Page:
British Prime Minister Rishi Sunak has proposed raising the legal age that people in England can buy cigarettes by one year, every year until it applies to the whole population. Sunak said the planned change will mean that “a 14-year-old today will never legally be sold a cigarette." Image Credit: AP

London: British Prime Minister Rishi Sunak proposed raising the smoking age by a year, every year, so that children born after 2008 will not be allowed to legally purchase tobacco products even when they become adults.

Sunak announced the idea in a speech Wednesday at the annual Conservative Party conference, saying he wanted to create Britain's first modern "smoke-free" generation. Describing smoking as the "biggest cause of preventable death," Sunak said the policy would mean "a 14-year-old today will never legally be sold a cigarette," to applause from the audience. At present, Britons over 18 can legally buy cigarettes.

The proposal is part of a renewed global crackdown on tobacco and vaping. New Zealand last year passed a law, yet to take effect, prohibiting the sale of tobacco to those born after 2008. Australia unveiled plans to crack down on recreational vaping products, even those not containing nicotine. Hong Kong is considering imposing lifetime tobacco bans for future generations.

In the United States, the Food and Drug Administration this year blocked marketing on 6,500 flavoured e-cigarette products. Last year, the agency announced plans to ban menthol cigarettes, after the sale of tobacco goods increased in 2020 for the first time in two decades.

Aims to phase out smoking completely

The British prime minister's office said it hopes the new legislation - if endorsed by Parliament - can "phase out smoking in young people almost completely as early as 2040." Smoking causes 64,000 deaths in England per year, and costs the economy an estimated $20.7 billion annually via early deaths and costs to the public health system, according to the government.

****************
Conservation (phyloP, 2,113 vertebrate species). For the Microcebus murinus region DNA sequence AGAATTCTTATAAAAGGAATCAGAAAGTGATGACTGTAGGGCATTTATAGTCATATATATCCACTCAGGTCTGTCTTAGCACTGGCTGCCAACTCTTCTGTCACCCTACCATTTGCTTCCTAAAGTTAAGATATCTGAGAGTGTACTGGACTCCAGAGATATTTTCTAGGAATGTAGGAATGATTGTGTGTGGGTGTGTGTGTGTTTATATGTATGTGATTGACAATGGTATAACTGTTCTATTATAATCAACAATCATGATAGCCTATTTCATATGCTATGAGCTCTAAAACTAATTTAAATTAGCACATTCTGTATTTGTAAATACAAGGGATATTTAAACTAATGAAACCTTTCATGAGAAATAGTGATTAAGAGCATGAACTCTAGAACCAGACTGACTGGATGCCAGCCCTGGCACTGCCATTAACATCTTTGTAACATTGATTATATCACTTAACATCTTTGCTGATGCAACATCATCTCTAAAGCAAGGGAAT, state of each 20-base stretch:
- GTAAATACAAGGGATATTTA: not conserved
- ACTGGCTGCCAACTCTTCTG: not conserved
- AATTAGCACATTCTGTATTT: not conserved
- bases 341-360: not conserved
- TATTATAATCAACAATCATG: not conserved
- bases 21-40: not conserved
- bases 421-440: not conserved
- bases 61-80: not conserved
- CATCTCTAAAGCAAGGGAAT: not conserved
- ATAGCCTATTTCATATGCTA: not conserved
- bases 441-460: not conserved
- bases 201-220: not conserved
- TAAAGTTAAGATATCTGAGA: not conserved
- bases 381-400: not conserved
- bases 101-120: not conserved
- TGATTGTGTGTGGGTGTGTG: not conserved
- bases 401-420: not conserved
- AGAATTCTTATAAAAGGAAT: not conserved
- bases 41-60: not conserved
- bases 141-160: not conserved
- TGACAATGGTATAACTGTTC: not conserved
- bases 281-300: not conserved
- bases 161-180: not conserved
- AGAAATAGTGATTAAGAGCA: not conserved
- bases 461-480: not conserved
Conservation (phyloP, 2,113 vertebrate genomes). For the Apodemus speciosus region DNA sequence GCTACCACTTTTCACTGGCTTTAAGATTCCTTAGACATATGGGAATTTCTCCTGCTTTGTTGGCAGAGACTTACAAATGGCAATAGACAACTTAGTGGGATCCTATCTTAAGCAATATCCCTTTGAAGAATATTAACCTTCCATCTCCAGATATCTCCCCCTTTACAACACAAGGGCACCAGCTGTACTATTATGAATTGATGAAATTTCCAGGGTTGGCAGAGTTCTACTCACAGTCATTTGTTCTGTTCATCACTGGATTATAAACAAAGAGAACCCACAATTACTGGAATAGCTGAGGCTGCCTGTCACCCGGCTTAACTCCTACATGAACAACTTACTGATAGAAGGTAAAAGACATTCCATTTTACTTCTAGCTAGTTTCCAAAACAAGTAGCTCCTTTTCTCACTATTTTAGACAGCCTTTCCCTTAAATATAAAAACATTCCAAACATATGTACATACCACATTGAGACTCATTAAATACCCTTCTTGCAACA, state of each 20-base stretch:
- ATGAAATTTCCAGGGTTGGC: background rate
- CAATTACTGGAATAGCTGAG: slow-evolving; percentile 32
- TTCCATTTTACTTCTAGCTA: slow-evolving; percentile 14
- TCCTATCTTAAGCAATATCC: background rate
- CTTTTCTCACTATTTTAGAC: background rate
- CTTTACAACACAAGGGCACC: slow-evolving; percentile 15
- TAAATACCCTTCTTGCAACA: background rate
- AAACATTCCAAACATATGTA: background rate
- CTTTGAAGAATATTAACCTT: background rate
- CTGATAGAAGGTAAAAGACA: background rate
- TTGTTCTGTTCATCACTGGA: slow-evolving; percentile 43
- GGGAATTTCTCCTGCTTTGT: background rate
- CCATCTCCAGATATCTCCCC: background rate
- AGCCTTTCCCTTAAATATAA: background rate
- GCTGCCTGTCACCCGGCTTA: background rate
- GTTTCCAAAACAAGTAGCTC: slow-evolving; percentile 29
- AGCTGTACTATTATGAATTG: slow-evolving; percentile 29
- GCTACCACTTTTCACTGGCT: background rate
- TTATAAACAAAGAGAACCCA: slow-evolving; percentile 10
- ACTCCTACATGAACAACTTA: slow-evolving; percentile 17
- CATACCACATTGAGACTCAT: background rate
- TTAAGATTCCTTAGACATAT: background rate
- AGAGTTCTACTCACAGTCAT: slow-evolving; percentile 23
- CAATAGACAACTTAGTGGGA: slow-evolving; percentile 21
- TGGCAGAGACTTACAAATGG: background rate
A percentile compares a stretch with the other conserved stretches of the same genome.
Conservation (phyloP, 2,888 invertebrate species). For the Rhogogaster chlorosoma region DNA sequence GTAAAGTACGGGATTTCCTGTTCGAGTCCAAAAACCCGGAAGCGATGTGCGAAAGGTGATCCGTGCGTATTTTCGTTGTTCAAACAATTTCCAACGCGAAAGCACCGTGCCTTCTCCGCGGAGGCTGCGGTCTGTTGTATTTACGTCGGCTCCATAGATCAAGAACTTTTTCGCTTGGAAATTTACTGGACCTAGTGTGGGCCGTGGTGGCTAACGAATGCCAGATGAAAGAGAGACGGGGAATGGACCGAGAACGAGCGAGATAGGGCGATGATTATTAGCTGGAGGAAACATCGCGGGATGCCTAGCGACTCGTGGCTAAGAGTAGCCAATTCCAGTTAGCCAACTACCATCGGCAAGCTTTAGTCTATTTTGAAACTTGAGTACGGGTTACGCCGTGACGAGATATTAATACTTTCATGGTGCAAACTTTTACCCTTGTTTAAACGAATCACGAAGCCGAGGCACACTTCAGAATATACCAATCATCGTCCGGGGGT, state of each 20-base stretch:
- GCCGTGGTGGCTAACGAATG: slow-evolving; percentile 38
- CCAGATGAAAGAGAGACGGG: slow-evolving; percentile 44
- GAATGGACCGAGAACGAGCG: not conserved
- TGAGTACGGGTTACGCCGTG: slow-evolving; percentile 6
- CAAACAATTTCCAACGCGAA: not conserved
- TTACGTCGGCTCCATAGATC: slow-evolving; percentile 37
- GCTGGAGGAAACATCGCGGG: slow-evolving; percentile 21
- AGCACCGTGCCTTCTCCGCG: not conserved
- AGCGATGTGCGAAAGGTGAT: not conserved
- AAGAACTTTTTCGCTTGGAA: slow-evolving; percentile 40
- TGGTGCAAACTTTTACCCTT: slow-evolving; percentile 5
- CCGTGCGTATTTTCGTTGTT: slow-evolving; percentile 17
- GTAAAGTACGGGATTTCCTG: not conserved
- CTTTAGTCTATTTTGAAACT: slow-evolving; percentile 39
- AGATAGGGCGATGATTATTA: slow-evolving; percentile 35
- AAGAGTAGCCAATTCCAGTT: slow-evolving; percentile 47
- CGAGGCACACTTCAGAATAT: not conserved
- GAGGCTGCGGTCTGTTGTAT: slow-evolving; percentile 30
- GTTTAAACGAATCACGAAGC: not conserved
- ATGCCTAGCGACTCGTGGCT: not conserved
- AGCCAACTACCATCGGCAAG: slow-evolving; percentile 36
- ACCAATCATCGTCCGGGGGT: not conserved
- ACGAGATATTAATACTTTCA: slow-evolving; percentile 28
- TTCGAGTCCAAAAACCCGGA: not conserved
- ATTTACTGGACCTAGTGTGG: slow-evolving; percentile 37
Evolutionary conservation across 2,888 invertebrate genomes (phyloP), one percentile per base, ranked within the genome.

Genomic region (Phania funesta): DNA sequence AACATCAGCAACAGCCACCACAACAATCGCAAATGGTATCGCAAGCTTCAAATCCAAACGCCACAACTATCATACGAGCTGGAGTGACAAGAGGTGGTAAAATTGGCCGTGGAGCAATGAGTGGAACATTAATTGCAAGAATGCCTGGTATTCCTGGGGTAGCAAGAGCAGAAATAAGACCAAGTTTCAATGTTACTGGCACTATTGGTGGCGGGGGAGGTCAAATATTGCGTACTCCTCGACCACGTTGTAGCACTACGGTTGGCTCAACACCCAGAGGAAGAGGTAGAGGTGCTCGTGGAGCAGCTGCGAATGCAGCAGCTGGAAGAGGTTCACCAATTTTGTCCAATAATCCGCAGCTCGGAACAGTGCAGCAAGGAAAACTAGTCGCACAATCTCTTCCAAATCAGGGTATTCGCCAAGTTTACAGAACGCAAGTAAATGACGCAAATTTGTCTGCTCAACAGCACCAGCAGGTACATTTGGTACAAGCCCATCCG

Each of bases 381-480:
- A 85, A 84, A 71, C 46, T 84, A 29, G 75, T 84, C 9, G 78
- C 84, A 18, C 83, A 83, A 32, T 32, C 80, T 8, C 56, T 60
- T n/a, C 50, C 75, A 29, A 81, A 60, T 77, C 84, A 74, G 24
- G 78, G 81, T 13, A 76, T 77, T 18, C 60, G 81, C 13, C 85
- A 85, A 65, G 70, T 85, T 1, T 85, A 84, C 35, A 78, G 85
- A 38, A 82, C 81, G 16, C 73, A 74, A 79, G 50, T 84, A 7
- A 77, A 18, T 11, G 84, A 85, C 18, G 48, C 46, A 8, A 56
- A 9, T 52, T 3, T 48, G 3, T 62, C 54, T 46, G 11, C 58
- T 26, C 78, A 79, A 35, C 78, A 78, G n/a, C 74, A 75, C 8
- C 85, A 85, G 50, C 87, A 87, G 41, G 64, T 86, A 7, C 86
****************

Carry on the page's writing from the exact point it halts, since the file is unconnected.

Calling the policy a "phased approach," Sunak's government said it would not seek to criminalize smoking for current smokers. "I don't believe it would be fair to take away the rights of anyone to smoke who currently does so," he said in his speech. But "none of us, not even those who smoke, want our children to grow up to be smokers," he added.

Sunak's government said officials would look toward imposing further restrictions on vaping, including flavoured products aimed at hooking children onto the habit.

Sunak's policy would apply to England. The other regions of the United Kingdom - Northern Ireland, Scotland and Wales - run their own health systems.

Sunak's remarks triggered a response from tobacco manufacturers. In a short statement, Imperial Brands PLC, which sells well-known cigarette brands like Davidoff and Winston, said Sunak's proposal could create "significant unintended consequences" over time. "On vaping we will continue to engage with the Government to create effective policies which prevent youth access," it added.

Globally, tobacco kills more than 8 million people every year, according to the World Health Organization, despite declining smoking rates in recent years, mostly in higher income countries. The majority of the world's 1.3 billion smokers - 80 percent - live in low- and middle-income countries, the WHO says.

In the United States, 23 percent of adults smoked tobacco in 2020, down from 34 percent in 2000, according to tallies compiled by Our World in Data, a data website. In the United Kingdom, 15 percent of adults were smokers, compared to 38 percent two decades ago. About 14 percent of adults in Australia and New Zealand were smokers, down from 24 percent and 30 percent in 2000, respectively. Norway saw its adult smoking rate fall to 16 percent in 2020, from 44 percent in 2000.